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Education for Survival: Using Films to Teach War as a Social Problem
James T. Hannon and Sam Marullo
Vol. 16, No. 3 (Jul., 1988), pp. 245-255
Published by: American Sociological Association
Stable URL: http://www.jstor.org/stable/1317526
Page Count: 11
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War and the high cost of war preparations are two of humanity's greatest social problems, but many sociologists avoid these topics in their introductory courses. Reasons include the lack of professional reward for addressing these topics and for reworking finished courses, a fear of negative feedback, and a reluctance to increase students' anxiety without offering a means of personal empowerment. Structuring the presentation of war and peace topics around films and other audiovisual resources is an effective way of overcoming these barriers. This paper presents several arguments and strategies for the use of films on war and peace in introductory and social problems courses. It also addresses the practical problems of cost, scheduling, and locating appropriate resources. An appendix provides an annotated list of effective films, videos, and slide shows.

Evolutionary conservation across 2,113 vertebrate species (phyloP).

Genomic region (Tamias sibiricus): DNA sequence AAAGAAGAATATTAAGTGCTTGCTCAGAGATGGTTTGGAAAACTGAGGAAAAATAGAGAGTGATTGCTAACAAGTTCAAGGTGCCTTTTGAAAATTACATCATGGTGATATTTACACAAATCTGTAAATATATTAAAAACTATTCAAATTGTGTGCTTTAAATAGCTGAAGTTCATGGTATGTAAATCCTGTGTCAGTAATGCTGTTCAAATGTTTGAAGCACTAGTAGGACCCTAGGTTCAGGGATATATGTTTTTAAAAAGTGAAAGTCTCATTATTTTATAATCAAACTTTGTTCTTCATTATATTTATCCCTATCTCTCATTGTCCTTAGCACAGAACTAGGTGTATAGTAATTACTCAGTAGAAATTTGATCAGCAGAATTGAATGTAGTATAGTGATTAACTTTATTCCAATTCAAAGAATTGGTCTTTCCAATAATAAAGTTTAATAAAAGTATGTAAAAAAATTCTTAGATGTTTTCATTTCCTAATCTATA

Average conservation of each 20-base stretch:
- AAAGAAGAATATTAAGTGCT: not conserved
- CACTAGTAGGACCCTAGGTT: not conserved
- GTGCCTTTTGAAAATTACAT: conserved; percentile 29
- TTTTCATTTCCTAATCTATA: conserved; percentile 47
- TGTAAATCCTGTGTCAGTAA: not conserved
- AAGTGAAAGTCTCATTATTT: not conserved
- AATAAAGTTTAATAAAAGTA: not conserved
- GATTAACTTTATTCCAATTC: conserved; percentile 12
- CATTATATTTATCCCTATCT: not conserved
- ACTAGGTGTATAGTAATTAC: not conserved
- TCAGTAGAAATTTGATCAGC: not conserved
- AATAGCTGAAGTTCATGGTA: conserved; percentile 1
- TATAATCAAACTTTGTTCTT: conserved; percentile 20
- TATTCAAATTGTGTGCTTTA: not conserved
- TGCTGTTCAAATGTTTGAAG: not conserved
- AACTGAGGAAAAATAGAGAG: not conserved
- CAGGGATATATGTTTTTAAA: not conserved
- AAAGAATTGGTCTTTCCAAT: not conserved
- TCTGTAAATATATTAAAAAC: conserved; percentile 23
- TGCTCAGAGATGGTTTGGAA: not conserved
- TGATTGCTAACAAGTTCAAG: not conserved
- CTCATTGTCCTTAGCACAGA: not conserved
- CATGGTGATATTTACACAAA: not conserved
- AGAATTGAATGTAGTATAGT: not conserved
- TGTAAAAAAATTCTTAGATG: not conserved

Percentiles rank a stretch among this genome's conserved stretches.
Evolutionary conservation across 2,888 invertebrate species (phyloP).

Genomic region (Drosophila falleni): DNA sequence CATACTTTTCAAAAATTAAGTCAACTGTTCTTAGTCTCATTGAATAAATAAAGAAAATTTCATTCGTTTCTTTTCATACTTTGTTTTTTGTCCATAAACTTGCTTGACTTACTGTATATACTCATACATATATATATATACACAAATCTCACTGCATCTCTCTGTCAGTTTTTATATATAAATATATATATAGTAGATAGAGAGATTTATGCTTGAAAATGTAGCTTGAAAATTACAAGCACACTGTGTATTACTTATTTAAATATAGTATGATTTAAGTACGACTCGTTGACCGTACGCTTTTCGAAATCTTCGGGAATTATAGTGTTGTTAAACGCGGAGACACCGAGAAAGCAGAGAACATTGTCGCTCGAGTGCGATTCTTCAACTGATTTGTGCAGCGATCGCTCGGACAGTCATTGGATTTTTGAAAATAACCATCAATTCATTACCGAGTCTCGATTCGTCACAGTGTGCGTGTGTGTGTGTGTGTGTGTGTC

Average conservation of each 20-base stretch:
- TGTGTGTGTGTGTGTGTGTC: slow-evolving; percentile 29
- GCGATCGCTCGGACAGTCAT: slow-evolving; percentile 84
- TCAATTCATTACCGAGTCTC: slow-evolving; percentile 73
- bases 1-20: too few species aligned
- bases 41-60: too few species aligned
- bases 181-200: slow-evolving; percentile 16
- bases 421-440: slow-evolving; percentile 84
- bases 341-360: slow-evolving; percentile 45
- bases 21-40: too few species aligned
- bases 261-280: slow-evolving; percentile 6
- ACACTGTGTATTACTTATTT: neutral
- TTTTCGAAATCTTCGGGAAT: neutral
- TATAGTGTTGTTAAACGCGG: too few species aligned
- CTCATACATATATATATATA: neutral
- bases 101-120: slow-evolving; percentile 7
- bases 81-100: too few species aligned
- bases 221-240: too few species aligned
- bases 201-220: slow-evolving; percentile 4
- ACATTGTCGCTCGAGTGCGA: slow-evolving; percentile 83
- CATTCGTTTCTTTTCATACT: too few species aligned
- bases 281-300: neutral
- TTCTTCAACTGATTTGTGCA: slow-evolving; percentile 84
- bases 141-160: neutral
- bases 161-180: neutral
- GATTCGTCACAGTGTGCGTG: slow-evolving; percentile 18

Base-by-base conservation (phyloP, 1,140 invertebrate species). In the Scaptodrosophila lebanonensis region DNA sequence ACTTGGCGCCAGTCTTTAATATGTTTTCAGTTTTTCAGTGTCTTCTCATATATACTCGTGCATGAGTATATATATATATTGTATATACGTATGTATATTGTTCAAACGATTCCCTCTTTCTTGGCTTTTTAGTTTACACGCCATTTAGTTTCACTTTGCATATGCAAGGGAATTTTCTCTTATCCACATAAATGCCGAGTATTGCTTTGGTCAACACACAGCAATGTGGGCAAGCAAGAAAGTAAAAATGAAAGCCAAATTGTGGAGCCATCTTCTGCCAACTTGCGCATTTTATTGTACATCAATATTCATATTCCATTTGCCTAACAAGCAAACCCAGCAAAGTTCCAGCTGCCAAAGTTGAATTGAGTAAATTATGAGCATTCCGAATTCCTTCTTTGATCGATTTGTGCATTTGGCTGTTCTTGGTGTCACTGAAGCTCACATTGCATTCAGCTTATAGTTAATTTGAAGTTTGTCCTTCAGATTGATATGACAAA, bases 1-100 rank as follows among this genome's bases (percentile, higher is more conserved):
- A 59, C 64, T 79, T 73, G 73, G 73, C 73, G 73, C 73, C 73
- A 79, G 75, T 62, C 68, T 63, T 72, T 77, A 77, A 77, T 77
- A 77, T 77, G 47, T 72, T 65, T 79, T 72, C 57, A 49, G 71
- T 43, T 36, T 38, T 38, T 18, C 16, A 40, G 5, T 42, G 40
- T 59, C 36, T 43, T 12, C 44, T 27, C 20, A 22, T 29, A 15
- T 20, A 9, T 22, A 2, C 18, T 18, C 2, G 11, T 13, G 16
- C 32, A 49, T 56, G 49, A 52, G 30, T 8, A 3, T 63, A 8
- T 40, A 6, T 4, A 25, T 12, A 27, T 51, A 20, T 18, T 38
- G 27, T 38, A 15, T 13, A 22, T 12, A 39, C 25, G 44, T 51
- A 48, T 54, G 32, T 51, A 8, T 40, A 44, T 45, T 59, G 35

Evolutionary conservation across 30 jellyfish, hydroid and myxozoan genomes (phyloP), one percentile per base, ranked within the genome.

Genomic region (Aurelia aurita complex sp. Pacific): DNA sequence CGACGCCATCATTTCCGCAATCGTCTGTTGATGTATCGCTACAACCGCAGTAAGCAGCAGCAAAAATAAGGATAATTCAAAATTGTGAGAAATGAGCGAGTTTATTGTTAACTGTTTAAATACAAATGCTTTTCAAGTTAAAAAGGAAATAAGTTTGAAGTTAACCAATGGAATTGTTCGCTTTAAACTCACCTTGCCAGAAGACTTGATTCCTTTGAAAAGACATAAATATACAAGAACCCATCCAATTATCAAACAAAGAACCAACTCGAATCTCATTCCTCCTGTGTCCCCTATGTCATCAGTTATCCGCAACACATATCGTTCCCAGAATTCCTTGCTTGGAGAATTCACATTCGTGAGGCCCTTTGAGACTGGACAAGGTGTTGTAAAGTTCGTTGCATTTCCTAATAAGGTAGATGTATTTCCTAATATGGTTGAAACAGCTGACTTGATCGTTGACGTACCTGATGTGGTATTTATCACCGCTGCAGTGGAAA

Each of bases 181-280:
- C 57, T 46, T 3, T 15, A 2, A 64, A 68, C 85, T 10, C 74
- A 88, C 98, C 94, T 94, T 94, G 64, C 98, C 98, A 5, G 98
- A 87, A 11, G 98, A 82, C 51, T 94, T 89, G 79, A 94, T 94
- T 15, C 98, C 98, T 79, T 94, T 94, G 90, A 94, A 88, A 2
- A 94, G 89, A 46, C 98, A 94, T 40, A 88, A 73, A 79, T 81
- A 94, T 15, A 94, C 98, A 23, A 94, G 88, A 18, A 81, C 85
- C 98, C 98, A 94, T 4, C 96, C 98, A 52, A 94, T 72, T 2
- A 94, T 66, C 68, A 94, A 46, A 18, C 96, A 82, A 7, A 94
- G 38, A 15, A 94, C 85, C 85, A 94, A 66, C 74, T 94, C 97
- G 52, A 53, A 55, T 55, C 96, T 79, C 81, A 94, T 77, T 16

Teaching Sociology © 1988 American Sociological Association